Dogme elRituel de la Haute Magie. Par Eliphas Levi, 2 vols., demy 8vo, Paris, 1854.
This is the first publication of Alphonse Louis Constant on occult philosophy, and it is also his magnum opus. It is constructed in both volumes on the major Keys of the Tarot and has been therefore understood as a kind of development of their implicits, in the way that these were presented to the mind of the author. To supplement what has been said of this work in the text of the present monograph, I need only add that the section on transmutations in the second volume contains what is termed the Key of Thoth. The inner circle depicts a triple Tau, with a hexagram where the bases join, and beneath is the Ace of Cups. Within the external circle are the letters TARO, and about this figure as a whole are grouped the symbols of the Four Living Creatures, the Ace of Wands, Ace of Swords, the letter Shin, and a magician's candle, which is identical, according to Lévi, with the lights used in the Goetic Circle of Black Evocations and Pacts. The triple Tau may be taken to represent the Ace of Pentacles. The only Tarot card given in the volumes is the Chariot, which is drawn by two sphinxes; the fashion thus set has been followed in later days. Those who interpret the work as a kind of commentary on the Trumps Major are the conventional occult students and those who follow them will have only the pains of fools.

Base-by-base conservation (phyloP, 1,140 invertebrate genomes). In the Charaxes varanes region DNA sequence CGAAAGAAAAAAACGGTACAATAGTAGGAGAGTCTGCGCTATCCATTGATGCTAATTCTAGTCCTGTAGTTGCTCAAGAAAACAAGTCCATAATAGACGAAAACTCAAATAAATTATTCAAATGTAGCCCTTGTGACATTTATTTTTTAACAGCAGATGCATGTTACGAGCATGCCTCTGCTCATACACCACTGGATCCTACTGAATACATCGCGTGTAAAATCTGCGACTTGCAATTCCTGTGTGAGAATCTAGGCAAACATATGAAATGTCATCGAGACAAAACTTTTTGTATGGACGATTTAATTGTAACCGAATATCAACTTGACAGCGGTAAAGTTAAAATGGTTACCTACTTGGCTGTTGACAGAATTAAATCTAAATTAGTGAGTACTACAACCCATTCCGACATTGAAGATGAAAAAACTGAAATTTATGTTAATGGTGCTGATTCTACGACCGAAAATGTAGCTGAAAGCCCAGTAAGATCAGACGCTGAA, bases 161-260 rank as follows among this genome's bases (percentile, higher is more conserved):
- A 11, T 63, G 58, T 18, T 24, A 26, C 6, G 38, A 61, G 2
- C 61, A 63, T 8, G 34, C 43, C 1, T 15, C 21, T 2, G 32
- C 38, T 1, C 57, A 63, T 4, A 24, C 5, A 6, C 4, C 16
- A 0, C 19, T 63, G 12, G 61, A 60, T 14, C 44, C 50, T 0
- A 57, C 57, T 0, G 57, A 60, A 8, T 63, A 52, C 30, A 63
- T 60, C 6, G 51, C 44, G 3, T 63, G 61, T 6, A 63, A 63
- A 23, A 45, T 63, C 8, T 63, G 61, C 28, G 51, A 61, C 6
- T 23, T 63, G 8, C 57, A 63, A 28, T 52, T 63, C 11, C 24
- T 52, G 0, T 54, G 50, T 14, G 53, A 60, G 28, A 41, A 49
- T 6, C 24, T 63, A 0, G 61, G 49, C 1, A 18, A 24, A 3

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The pathology of the poet says that the undevout astronomer is mad the pathology of the very plain man says that the genius is mad and between these extremes, which stand for ten thousand analogous excesses, the sovereign reason takes the part of a moderator and does what it can. I do not think that there is a pathology of the occult dedications, but about their extravagances no one can question, and it is not less difficult than thankless to act as a moderator regarding them.